A simple voting mechanism could signal the desired feature that users need amongst many alternatives for new products. The case study of LEGO IDEAS suggests that user could add value in the new product development not only in bringing new ideas but also reducing the risk of failure. A corporation could offer an online platform where users who intend to purchase the product communicate their preferences for the future product. These online platform mechanisms allow corporations to find ideas for new products with maximum profit when commercialized.

With these new findings from the case study of user involvement via voting mechanism in new product development process, we may ask ourselves whether the origin of the innovation factors in. Could it be that as long as users are given opportunities to vote to express their intention for purchase, the origin of innovation, be it the users or supplier, does not matter?

Despite the numerous fruitful meetings, I was left with more questions than I started with; a sign that this research trip was a success. As long as these questions are meaningful ones, there are rooms for further research activities. I came back to Tokyo with excitement and intention to continue to conduct studies to better understand how corporations are involving outside actors to their R&D activities to enhance their product development capabilities.

I believe that most of what I was able to achieve was made possible because I had a privilege of being a visiting student at Clare Hall. I am grateful for all the opportunity given to me and the kind support I received in Europe.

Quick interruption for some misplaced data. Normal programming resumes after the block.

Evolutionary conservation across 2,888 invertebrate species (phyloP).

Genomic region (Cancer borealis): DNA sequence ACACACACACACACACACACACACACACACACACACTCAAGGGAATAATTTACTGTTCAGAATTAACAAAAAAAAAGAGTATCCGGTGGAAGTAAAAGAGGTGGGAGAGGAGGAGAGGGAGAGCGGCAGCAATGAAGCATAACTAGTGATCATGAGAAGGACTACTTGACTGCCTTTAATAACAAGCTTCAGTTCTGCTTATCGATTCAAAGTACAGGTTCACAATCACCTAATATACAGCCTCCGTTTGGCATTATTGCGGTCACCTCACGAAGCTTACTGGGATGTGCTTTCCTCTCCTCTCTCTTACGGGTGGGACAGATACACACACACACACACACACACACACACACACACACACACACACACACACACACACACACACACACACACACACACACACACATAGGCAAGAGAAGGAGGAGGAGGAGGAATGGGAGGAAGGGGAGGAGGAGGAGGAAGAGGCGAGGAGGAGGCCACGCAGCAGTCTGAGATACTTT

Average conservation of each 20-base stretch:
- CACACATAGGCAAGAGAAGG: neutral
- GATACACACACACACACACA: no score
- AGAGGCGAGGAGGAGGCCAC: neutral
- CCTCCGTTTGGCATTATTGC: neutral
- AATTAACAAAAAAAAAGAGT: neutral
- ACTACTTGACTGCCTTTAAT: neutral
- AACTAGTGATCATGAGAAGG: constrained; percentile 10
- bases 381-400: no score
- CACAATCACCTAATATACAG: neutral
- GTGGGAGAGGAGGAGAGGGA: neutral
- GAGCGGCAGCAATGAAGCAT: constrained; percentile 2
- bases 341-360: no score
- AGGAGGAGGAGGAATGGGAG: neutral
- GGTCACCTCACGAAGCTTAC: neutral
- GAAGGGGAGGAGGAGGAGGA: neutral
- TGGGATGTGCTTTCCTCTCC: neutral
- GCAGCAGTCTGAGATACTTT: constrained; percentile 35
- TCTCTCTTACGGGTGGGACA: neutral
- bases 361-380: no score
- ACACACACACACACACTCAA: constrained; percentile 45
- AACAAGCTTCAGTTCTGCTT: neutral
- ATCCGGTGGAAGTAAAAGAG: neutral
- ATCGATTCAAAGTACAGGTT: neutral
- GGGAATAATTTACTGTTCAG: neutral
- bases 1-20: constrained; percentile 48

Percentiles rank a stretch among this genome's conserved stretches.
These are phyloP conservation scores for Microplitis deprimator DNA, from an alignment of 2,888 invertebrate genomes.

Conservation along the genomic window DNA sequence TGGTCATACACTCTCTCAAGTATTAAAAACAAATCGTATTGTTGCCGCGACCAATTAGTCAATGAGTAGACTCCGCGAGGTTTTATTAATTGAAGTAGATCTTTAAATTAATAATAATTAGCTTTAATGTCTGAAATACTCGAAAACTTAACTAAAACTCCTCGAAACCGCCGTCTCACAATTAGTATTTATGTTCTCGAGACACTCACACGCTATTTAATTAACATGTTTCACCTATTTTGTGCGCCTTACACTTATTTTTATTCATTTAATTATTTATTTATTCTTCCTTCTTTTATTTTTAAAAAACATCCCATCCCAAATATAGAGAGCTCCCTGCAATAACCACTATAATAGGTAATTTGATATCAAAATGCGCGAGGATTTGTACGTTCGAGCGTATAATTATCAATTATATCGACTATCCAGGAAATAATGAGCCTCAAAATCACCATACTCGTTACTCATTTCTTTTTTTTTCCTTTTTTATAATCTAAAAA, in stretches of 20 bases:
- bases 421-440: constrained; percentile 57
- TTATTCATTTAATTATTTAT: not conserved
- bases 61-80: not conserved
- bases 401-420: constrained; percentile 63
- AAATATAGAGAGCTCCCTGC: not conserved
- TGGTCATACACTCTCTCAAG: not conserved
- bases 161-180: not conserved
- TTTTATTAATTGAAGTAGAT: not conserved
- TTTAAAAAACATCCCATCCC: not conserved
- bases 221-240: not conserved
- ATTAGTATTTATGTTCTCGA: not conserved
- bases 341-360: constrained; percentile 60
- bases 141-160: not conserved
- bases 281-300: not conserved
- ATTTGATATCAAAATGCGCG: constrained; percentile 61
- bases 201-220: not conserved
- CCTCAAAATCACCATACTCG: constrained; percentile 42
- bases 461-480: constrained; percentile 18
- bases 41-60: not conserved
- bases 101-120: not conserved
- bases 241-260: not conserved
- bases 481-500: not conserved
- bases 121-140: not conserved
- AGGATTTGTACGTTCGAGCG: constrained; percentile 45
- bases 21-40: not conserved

(November 30, 2017)


Research on the Management of Online Platform


My research question is, "how can corporations increase the value created by the user participation on the online platform?" As the internet becomes part of everyday life for individual users, the role of users are shifting away from just being consumers. I am extremely interested to find out ways to enhance participation of massive number of users as a new kind of resource to the society. I believe that key technologies are already available and the only thing we need to do is to master these technologies.




I have used LEGO IDEAS (former LEGO CUUSOO) as case for my PhD dissertation. LEGO IDEAS is a crowd sourcing online platform that Danish toy manufacture, LEGO System provides. I was happy to learn that LEGO IDEAS team liked the insights I have found through my research. This snap shot was taken together with Dr.Yun Mi Antorini and Mr.Tormod Askildsen.

Clare Hall

nishiyama1   nishiyama2

As a visiting student, I had the luxury of having a room in the Clare Hall. This room in Clare Hall has become a hub for my research activities in Europe. Clare Hall is one of the few colleges in The Cambridge University that has a private swimming pool. I came to become a frequent visitor to this swimming pool between my research works.